California v. Superior Court (Tejeda)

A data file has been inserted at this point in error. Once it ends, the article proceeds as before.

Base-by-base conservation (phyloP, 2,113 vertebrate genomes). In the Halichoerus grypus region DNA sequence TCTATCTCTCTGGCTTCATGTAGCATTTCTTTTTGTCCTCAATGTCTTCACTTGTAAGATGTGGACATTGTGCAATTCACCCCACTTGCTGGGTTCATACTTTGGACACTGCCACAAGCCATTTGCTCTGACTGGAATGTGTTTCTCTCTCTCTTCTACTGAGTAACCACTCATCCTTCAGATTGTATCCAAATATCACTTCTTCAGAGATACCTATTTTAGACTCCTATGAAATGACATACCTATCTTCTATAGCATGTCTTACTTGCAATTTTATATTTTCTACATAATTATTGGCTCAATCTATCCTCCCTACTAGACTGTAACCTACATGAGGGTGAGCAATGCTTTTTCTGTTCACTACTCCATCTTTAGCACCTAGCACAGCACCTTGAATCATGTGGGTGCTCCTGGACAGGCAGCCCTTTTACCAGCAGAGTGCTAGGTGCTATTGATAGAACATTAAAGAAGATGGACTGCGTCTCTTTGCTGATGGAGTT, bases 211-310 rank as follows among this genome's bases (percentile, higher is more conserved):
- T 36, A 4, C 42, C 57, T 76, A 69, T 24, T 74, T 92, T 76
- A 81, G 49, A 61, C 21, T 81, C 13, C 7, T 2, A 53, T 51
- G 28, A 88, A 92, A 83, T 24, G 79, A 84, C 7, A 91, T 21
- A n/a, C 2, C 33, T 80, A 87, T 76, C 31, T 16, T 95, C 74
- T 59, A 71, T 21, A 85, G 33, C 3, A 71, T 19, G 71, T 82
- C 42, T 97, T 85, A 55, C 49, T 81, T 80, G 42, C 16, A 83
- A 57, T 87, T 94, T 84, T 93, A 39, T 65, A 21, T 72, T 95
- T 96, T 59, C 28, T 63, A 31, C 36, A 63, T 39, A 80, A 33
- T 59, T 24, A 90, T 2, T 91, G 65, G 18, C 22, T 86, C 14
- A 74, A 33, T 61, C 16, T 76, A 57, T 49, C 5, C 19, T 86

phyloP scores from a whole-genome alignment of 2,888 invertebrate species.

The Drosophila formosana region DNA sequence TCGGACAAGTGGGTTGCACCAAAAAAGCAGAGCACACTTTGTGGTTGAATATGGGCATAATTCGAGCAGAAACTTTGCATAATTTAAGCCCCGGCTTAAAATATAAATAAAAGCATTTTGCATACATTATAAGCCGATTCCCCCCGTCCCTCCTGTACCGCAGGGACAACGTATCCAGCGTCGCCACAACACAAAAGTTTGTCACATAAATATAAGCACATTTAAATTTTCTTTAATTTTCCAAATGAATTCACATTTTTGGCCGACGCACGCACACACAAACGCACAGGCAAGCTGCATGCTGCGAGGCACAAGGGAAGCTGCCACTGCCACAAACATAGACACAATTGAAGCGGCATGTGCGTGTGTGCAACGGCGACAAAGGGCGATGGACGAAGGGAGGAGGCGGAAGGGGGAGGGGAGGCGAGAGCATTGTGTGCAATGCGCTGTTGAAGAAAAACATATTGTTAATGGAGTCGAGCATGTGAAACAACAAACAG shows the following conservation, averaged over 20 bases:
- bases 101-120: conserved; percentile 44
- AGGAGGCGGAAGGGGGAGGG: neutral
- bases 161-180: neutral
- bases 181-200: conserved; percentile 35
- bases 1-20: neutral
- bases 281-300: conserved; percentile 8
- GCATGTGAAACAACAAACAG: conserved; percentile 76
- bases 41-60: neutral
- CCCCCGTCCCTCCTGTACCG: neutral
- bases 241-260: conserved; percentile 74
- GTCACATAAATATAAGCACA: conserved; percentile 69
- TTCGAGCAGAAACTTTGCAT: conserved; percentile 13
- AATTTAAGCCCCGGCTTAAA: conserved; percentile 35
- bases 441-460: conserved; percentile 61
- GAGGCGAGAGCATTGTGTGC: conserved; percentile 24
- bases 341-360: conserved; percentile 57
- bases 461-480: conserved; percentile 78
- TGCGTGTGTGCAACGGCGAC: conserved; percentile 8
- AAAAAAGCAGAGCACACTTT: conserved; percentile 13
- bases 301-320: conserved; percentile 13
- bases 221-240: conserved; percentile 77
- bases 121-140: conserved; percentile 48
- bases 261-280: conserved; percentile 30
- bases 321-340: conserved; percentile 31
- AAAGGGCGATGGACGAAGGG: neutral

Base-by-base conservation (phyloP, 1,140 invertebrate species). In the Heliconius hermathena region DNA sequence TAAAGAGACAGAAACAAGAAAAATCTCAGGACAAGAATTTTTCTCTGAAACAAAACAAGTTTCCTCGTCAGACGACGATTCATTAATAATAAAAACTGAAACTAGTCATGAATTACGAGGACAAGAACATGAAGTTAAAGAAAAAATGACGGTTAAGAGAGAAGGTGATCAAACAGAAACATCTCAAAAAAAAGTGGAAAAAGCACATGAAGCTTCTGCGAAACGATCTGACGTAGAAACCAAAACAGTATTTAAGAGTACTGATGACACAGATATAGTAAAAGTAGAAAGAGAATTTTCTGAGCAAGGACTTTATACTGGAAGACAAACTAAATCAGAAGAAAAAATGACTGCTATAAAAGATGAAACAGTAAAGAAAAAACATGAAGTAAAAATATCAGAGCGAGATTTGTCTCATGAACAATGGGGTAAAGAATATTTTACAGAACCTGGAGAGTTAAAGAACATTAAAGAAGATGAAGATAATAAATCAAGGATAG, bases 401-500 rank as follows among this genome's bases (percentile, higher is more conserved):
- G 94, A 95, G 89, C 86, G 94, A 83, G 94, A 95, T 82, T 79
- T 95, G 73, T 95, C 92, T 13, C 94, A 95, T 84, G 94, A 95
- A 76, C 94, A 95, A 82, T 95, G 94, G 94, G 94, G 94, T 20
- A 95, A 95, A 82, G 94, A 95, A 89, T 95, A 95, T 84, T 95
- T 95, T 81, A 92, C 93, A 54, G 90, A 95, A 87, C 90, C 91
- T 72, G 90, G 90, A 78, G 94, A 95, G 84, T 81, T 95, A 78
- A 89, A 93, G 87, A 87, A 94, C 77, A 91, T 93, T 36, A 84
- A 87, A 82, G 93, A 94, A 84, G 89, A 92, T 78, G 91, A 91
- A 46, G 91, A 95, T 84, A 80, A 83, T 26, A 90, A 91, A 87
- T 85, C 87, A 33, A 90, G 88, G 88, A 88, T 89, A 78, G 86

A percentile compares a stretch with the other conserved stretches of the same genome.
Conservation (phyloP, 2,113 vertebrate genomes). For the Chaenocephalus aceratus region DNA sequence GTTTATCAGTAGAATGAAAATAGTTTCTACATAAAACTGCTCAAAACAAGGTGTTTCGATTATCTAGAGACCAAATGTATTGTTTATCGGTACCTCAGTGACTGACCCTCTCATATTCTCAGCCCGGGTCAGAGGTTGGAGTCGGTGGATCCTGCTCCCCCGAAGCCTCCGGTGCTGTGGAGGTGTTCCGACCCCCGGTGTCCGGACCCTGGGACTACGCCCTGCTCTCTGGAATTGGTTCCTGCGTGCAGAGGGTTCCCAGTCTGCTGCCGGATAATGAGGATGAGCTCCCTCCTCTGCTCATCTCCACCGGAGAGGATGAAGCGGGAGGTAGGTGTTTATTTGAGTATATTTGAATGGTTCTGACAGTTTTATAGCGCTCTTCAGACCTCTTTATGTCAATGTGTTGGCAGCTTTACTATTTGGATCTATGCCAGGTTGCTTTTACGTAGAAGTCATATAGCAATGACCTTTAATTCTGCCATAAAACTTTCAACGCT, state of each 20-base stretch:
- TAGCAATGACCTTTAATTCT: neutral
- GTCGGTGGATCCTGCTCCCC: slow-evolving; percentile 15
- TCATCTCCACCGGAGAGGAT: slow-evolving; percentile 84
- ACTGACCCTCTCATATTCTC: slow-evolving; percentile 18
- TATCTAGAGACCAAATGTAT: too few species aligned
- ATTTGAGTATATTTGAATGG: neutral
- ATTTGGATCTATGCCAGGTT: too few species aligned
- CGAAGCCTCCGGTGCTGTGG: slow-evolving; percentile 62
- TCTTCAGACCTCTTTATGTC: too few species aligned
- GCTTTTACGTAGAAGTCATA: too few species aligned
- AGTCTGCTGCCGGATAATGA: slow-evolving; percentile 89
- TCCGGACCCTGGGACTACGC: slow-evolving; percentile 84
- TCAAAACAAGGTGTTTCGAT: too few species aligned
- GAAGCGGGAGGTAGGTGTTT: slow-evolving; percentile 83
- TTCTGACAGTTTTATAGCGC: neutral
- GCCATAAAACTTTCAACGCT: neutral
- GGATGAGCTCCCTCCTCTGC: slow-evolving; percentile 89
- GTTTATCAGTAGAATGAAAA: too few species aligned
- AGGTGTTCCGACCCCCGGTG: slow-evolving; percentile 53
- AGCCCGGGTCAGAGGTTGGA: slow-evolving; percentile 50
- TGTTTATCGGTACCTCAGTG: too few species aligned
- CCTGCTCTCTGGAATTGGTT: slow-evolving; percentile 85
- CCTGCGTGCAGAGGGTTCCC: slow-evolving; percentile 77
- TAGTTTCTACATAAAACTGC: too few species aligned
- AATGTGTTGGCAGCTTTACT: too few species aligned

In December 2014, real party in interest Rito Tejeda was charged with murder. A year later, respondent Superior Court of Orange County assigned Tejeda’s case to Judge Thomas Goethals for all purposes and set the matter for a pre-trial hearing in Judge Goethals’ courtroom. That same day, the State moved to disqualify Judge Goethals pursuant to Code of Civil Procedure section 170.6. The declaration represented that Judge Goethals “is prejudiced against the party or the party’s attorney, or the interest of the party or party’s attorney, such that the declarant cannot, or believes that he/she cannot, have a fair and impartial trial or hearing before the judicial officer.” Later that day, the superior court denied the motion to disqualify Judge Goethals. The superior court took judicial notice of facts and events outside the scope of this particular case in supporting its conclusions: (1) the district attorney’s office was engaged in improper “‘blanket papering’” of Judge Goethals in murder cases; and (2) the effect of the blanket challenge was to “substantially disrupt[] the orderly administration of criminal justice in Orange County.” The State appealed the superior court's denial of its motion. The Court of Appeal reversed. "In our view [. . .'Solberg v. Superior Court' 19 Cal.3d 182 (1977)], anticipated circumstances very similar to those faced here. Rightly or wrongly, the Solberg court concluded the peremptory challenge at issue would not constitute a separation of powers violation. Because we are bound by the reasoning in Solberg, we must grant the petition for writ of mandate." View "California v. Superior Court (Tejeda)" on Justia Law